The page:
After three years, employees become vested, meaning that whenever they retire or leave the company, they have three years to sell their ownership back to the company. The longer they’ve worked for Clif Bar, and presuming the company has grown, the higher that payout is.

The ownership then goes back into the pool for those who still work there. Clif Bar reassesses its value annually.

“The piece I don’t think people anticipate is that your money grows as the company grows,” Ducommun said. “They gift you stock every year, so the longer you’re with the company, the more stock you get.”

The stock comes on top of Clif Bar’s company-matched 401K retirement plan. The extra money can boost employees’ retirement funds, or let them retire sooner.

And it also gives them more of a share in the success of the company, Ducommun said.

“It does affect your decision-making because you want to make decisions that are going to be good long-term,” he said. “Across the company, it kind of impacts how they make decisions.”

Norstad has more incentive to assure the quality of bars that are shipped out — and he said he spends more time than he otherwise might have on coaching other employees.

“It makes it more like you’re working for each other,” Ducommun said.

In May, 187 Twin Falls employees will have hit three years with the company and will begin receiving annual statements that shows the amount and value of their stock.

“It’s an amazing opportunity for people that are just starting out their careers,” Norstad said. “It’s a supplement to my normal retirement planning.”

The 50 employees who don’t have ownership yet were mostly hired in early 2017, when Clif Bar put its third line into production, Ducommun said. They’ll get ownership this year, and the perks will probably be enough to keep many of them with the company — at least until they become vested at three years.

But Norstad plans to stay for the long haul.

“It’d have to be a pretty big job promotion to leave Clif Bar,” he said.

Balukoff makes second gubernatorial run: What’s different this time around?

TWIN FALLS — A.J. Balukoff kicked off his second run for governor of Idaho this month, with a tour around the state that included stops in Twin Falls and Ketchum.

The Boise businessman’s platform features the same top priority — education — as in 2014, when he faced off against incumbent Republican candidate C.L. “Butch” Otter, ultimately losing with 38 percent of the vote.

But after four years to reflect on lessons learned in 2014, Balukoff’s campaign strategy will look a little different this time around, he said. And in the wake of a recent string of unlikely Democratic victories in red jurisdictions around the country, Balukoff is optimistic that the Idaho governor’s office, which has been occupied by Republicans since 1995, could be the next to turn blue.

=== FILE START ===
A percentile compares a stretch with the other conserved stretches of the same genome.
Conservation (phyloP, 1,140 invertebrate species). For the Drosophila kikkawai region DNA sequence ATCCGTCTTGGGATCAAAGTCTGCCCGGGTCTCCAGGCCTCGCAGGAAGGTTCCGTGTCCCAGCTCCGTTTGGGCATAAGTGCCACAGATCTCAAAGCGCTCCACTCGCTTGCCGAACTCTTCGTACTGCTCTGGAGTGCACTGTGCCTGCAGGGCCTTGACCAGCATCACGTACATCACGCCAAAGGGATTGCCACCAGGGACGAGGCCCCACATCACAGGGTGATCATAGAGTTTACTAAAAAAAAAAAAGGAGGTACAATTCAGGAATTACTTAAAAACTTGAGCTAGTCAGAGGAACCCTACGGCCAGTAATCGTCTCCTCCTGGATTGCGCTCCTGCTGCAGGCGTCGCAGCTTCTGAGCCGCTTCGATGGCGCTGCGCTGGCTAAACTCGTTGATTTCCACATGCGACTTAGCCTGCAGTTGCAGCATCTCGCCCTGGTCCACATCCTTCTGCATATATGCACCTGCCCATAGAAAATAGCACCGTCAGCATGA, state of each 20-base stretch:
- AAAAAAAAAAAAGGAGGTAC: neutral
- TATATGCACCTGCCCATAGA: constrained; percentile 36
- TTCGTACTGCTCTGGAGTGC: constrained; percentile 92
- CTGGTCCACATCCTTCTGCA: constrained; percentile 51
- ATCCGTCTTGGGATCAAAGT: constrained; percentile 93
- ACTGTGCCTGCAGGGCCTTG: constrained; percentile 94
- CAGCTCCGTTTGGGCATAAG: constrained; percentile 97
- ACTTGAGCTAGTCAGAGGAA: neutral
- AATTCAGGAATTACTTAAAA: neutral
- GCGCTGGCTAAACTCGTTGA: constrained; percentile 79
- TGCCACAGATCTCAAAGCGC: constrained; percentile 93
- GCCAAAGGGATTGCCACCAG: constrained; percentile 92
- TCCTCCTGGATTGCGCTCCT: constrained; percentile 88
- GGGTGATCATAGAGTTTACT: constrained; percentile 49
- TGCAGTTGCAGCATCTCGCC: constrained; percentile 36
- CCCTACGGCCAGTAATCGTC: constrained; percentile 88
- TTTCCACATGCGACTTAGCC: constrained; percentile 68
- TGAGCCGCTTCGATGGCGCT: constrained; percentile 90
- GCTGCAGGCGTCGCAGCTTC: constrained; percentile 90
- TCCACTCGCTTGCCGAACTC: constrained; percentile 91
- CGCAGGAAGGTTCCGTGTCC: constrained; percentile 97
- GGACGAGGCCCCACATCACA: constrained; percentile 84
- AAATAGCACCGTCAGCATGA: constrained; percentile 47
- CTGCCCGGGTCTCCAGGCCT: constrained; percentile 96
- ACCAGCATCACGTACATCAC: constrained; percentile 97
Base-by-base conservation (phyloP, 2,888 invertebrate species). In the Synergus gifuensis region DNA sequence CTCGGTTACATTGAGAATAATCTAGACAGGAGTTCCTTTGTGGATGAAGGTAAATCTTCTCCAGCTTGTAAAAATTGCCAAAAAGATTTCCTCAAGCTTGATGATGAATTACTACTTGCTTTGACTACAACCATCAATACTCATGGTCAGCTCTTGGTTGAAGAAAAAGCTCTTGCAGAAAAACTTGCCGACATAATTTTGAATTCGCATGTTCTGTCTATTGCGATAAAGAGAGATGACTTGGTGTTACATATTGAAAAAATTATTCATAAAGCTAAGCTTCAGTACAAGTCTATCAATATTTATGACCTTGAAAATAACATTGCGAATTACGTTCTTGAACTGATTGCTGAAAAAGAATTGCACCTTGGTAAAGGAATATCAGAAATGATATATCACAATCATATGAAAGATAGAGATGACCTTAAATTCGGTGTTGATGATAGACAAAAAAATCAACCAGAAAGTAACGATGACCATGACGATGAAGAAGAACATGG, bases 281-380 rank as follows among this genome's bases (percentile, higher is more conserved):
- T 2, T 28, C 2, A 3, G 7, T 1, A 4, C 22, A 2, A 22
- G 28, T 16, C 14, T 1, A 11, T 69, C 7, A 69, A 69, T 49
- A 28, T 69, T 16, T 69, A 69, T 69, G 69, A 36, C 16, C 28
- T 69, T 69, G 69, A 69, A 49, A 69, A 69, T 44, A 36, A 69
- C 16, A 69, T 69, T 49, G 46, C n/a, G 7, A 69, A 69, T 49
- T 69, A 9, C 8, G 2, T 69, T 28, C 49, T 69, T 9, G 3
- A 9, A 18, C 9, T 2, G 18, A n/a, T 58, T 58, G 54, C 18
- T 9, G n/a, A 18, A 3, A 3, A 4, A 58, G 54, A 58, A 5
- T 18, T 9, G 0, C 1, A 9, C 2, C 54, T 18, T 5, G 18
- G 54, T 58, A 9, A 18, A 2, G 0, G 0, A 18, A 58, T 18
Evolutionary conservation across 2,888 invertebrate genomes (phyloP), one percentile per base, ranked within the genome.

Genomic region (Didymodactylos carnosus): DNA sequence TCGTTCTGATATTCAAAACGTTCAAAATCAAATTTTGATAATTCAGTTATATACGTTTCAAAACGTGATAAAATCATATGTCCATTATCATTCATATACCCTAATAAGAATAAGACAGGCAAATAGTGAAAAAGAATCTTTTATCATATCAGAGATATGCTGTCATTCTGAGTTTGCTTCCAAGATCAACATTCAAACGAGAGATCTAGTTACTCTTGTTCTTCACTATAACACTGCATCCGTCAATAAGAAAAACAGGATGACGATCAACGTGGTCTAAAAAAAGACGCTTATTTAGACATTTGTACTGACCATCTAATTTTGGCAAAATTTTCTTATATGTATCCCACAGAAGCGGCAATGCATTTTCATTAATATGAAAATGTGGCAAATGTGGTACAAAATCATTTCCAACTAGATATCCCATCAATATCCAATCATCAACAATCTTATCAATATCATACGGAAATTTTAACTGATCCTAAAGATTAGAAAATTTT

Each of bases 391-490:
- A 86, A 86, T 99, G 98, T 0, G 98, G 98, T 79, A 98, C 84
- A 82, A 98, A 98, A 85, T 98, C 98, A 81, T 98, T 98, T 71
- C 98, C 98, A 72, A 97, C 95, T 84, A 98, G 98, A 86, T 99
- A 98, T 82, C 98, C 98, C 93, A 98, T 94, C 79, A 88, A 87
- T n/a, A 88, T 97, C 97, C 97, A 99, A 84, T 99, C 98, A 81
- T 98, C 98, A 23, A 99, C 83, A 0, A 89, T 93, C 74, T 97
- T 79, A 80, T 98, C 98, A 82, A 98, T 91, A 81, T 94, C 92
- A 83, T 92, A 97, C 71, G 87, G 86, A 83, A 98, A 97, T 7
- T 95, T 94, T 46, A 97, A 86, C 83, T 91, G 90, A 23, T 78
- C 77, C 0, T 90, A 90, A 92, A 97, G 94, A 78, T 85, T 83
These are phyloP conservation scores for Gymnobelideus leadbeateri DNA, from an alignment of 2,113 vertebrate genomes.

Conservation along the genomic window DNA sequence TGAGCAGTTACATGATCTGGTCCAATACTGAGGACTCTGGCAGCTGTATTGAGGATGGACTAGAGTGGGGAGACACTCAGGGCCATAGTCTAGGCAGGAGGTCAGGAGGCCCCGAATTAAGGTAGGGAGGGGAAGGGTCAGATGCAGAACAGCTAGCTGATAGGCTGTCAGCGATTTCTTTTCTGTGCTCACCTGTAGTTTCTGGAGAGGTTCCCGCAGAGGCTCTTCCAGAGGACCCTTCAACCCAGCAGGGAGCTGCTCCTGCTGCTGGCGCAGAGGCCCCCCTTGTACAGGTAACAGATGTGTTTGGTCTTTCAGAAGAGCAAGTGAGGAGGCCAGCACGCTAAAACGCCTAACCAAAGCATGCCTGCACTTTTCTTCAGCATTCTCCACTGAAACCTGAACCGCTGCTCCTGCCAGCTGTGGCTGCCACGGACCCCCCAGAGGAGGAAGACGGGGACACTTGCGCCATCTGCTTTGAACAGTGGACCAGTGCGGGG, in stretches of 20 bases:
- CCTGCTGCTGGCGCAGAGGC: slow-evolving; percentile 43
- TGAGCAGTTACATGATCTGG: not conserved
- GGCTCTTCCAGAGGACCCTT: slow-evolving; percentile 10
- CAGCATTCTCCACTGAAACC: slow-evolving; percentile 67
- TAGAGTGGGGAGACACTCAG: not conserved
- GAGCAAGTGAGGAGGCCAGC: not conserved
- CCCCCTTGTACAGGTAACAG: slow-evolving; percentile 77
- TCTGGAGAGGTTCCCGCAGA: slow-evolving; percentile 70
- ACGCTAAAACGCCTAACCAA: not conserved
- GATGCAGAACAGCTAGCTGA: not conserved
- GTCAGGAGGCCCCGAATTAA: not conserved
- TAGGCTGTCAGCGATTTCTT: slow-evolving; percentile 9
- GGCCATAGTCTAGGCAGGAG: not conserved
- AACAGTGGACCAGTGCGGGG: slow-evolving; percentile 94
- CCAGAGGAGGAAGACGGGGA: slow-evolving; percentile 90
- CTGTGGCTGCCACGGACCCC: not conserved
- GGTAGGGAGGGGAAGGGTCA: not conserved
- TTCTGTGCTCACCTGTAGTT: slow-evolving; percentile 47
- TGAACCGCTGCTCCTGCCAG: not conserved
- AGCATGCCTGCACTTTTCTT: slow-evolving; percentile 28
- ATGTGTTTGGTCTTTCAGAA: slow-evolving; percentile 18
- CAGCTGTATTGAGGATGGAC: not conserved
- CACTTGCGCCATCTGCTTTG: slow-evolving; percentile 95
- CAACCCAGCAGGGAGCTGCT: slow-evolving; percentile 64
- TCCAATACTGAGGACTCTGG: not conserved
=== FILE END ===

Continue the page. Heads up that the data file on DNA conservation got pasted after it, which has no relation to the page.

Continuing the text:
“What’s happened in other traditionally red states like Alabama and Viriginia has given me hope that people are getting past party labels and looking at candidates and what they stand for,” he said. “I think people are tired of the partisan bickering that we see, especially on the national level, and especially within the Republican party.”

What does Balukoff stand for? Topping his list is education.

“Four years ago, Idaho found itself at the bottom of national rankings with regard to education… whether you’re talking about education funding or student achievement,” Balukoff said. “Four years later, nothing has changed. We’re still at or near the bottom.”

In the Magic Valley area, for example, schools have had difficulty in recent years attracting certified teachers, Balukoff noted.

Twin Falls School District trustees approved 34 alternate authorizations at the start of the 2017-18 school year to hire educators without the proper certifications, including 20 unlicensed teachers, as the Times-News previously reported. Four of those unlicensed educators were student teachers who hadn’t yet graduated from college.

“Those are the people that are teaching the kids that are growing up in the Magic Valley area,” Balukoff said.

“Twin Falls has been doing a good job in attracting businesses like Chobani, Clif Bar. That’s helping the economy here,” he continued. “But for that to be sustainable, you’ve got to have a robust education system.”

Another priority for Balukoff in 2018: expanding Medicaid — not just in an effort to close the state’s so-called “Medicaid gap” of people without health care coverage, but with the goal of alleviating the financial burden on rural hospitals in the Magic Valley and elsewhere.

“People often don’t think about that,” Balukoff said. “They think about the 78,000 people that don’t have insurance. We need to help them have access to healthcare, but we also need to help the rural hospitals around the state.”

While Balukoff’s talking points on education may sound familiar to those who followed his 2014 campaign, he plans to deliver those talking points in a more personal way this year, he said.

“I learned a lot about campaigning and especially how important it is to get out and shake hands, look people in the eye. I plan to do more of that this time around,” Balukoff said. “It’s very much a face-to-face, getting-to-know-one-another kind of campaign.”


Kimberly's Dawson Cummins guards Filer's Nick Meyerhoeffer Tuesday at Kimberly High School.

AP Photo/Idaho Post-Register, Pat Sutphin